Ireland’s first medal of the Tokyo 2020 Olympic Games was secured in rowing on Wednesday morning as the superb Women’s Four of Aifric Keogh, Eimear Lambe, Fiona Murtagh and Emily Hegarty won an Olympic bronze in thrilling fashion.
Indeed, it was a massive morning all round for the Irish rowers with a host of boats in action, with another stand out display coming from the Lightweight Men’s Double Scull of Fintan McCarthy and Paul O’Donovan, who dominated their semi-final.
Elsewhere, boxer Kurt Walker caused the upset of the day for Ireland as he overcame number one seed and reigning World Champion, Mirazizbek Mirzakhalilov of Uzbekistan in his Men’s Feather Round of 16 bout to progress to the quarter-finals.
It was a jam-packed morning all round for Team Ireland with both the hockey and the rugby sevens teams in action, while there was also more action in rowing, shooting, sailing and judo.
Ireland’s Kurt Walker was on hand to deliver the big upset of the morning in Tokyo as he defeated reigning World Champion and number one seed Mirazizbek Mirzakhalilov of Uzbekistan in his Men’s Featherweight Round of 16 by split decision to advance to the quarter finals.
An incredibly tough fight between the two saw Walker take the better of the opening round, as the pair tested each other on every turn, with Walker delivering some fantastic combos to put Mirzakhalilov on the back foot.
The World Champion was not going down easy though and sprung back in a relentless second round, with Walker defending extremely well and landing some key blows to hold a slight edge going into the last.
A superb third round display from Walker though saw him power through, upping his speed and intensity to tire out Mirzakhalilov, and pushing on to win the fight by a 4-1 split decision in the end.
Speaking afterwards, an ecstatic Walker said: “It’s indescribable. I just need to get my head level again and try and relax and recover, but I am buzzing!”
He added: “This will be hard topped. This is the highlight of my career so far. Biggest stage in the world – beating the champion of the world – a fairytale definitely!”
Ireland produced a big second half comeback but were just held at bay by Germany, who won out 4-2 in the end, setting up a showdown on Friday with India where a victory would likely bring a quarter-final spot for the Irish.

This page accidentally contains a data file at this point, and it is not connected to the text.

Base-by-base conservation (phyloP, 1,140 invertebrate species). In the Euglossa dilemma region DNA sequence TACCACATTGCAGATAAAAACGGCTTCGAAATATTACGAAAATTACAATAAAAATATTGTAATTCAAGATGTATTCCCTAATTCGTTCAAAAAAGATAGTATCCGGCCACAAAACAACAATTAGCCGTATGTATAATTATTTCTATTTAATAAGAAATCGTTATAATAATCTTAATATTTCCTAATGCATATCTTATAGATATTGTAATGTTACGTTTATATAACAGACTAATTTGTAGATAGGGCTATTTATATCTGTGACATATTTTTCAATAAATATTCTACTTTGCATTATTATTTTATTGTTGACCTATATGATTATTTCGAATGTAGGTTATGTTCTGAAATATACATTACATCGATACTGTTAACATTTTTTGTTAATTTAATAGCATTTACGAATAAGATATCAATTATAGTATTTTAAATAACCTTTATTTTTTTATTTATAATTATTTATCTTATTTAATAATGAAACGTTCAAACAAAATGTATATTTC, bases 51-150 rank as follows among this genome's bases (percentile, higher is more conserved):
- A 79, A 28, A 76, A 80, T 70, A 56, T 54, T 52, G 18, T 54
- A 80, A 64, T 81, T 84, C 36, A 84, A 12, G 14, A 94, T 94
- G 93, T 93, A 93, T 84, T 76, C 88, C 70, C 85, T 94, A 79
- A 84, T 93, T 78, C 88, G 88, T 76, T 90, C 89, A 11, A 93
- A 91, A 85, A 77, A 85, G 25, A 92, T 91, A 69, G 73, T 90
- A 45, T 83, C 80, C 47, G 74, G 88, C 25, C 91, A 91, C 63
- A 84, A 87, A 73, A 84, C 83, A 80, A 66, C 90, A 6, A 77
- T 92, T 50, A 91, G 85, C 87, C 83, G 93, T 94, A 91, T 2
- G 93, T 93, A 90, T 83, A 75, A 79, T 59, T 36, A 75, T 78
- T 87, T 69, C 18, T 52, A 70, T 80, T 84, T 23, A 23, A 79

Germany – recently installed at second in the world – led 3-0 early in the second courtesy of a double from Lisa Altenburg and one from Cecile Pieper. But two corner strikes from Lena Tice and Hannah McLoughlin had the Green Army right back in the mix going into the closing stages before a contentious Francisca Hauke goal settled the tie.
Ireland now sits fourth in the group with two games to go with four teams advancing to the quarter-finals.
Speaking afterwards, Chloe Watkins said: “Games against Germany are always quite physical and they’re quite fun too, so I think we enjoyed that game. I think 4-2 is probably not really a fair reflection, we probably deserved a point if I’m honest. One or two things didn’t go our way but I think we played really well, we came up to it, they’re world number 3 and I think it was a really good battle, we matched them in a lot of areas.”
There was heartbreak for Irish Judoka and first-time Olympian, Megan Fletcher, in the first elimination round in the women’s 70kg this morning.
Fletcher displayed impressive skill and determination against Austria’s Michaela Polleres, but lost by Waza-Ari in the final three seconds. Both Judokas picked up Shido penalties in the opening 46 seconds of the match, with Fletcher picking up a second towards the three-and-a-half-minute mark.
As pressure was mounting, Fletcher closed the space and Polleres preformed a Ushiro-goshi - a waza technique that consists of grasping the opponent in a bear hug, lifting them, and throwing them down on the tatami, to result in a 1s1 - 0s2 win for the Austrian.
“It was always going to be a really hard contest,” said Fletcher afterwards. “It was a rematch from the bronze medal at the World Championships six weeks ago. For our entire careers, we have been having head-to-head fights. You have to be in the best position that you can, someone has to win, and someone has to lose. It wasn’t meant to be today.
“I have had a great career. I am very proud of myself. It is great for our family to have two Olympians. It was really hard watching Ben in Rio when I didn’t make it myself. I am very proud of him and will cheer him on when he competes next.”
It was an incredible morning for Team Ireland, as the Women’s Four of Aifric Keogh, Eimear Lambe, Fiona Murtagh and Emily Hegarty secured Ireland’s first Olympic medal as they took home the bronze in style today. The quartet were lying fifth at the halfway mark and, as they passed the 1000m mark they pushed past China to increase the pressure on the GB crew, before passing GB in the closing stages of the race to take bronze in thrilling fashion.